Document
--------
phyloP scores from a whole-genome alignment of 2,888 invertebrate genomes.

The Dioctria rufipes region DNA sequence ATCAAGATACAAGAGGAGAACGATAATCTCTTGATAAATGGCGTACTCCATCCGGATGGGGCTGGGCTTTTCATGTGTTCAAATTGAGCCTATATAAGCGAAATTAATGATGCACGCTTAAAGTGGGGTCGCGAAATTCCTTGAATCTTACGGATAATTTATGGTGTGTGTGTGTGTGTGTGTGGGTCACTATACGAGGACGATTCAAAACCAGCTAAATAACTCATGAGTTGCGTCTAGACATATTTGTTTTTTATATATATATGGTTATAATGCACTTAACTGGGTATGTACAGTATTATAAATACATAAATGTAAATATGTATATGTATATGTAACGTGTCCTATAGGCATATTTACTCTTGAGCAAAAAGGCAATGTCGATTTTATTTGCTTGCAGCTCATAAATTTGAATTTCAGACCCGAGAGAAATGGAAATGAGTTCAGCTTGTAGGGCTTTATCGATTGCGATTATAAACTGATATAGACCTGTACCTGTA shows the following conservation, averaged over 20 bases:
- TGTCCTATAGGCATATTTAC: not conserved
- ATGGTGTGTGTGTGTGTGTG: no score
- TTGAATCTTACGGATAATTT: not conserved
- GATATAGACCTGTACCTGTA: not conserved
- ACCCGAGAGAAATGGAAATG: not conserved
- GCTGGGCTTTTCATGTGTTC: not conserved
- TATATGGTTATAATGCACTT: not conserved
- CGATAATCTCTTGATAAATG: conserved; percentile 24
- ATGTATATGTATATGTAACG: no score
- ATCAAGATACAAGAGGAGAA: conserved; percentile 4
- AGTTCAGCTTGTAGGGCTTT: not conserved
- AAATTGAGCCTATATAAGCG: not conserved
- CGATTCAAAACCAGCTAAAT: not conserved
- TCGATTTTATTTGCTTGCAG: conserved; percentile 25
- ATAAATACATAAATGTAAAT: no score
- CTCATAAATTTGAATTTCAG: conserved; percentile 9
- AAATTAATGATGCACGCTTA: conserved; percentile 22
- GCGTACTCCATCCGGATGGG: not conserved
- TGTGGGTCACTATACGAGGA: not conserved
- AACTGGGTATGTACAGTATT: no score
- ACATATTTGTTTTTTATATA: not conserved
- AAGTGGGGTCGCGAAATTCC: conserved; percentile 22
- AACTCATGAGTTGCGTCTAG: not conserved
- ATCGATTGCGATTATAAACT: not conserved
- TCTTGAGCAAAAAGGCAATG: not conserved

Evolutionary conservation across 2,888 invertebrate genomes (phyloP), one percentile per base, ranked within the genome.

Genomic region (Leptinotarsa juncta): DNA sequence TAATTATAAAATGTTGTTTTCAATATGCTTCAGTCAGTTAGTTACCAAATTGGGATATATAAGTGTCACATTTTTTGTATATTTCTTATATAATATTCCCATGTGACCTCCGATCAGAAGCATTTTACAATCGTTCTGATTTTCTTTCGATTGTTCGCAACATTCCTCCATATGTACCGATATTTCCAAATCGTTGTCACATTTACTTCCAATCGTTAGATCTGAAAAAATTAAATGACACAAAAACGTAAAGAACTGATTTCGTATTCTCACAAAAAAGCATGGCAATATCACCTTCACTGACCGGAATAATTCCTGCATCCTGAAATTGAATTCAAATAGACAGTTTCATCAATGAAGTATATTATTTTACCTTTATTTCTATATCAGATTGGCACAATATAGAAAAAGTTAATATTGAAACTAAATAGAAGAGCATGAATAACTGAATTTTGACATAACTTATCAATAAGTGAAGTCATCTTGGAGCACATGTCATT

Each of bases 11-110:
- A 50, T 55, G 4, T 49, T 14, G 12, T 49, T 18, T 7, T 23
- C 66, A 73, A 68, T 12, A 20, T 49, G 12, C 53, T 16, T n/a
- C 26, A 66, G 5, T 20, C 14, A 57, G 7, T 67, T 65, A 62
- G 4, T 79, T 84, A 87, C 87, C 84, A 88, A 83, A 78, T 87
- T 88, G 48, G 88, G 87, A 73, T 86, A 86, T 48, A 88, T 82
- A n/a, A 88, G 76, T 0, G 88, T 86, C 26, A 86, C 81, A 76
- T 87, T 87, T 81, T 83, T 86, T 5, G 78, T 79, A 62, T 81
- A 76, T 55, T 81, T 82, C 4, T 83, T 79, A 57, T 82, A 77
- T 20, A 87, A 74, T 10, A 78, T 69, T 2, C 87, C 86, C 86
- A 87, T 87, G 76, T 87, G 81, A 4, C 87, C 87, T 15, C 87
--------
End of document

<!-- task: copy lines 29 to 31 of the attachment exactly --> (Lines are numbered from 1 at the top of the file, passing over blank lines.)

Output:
Genomic region (Leptinotarsa juncta): DNA sequence TAATTATAAAATGTTGTTTTCAATATGCTTCAGTCAGTTAGTTACCAAATTGGGATATATAAGTGTCACATTTTTTGTATATTTCTTATATAATATTCCCATGTGACCTCCGATCAGAAGCATTTTACAATCGTTCTGATTTTCTTTCGATTGTTCGCAACATTCCTCCATATGTACCGATATTTCCAAATCGTTGTCACATTTACTTCCAATCGTTAGATCTGAAAAAATTAAATGACACAAAAACGTAAAGAACTGATTTCGTATTCTCACAAAAAAGCATGGCAATATCACCTTCACTGACCGGAATAATTCCTGCATCCTGAAATTGAATTCAAATAGACAGTTTCATCAATGAAGTATATTATTTTACCTTTATTTCTATATCAGATTGGCACAATATAGAAAAAGTTAATATTGAAACTAAATAGAAGAGCATGAATAACTGAATTTTGACATAACTTATCAATAAGTGAAGTCATCTTGGAGCACATGTCATT

Each of bases 11-110:
- A 50, T 55, G 4, T 49, T 14, G 12, T 49, T 18, T 7, T 23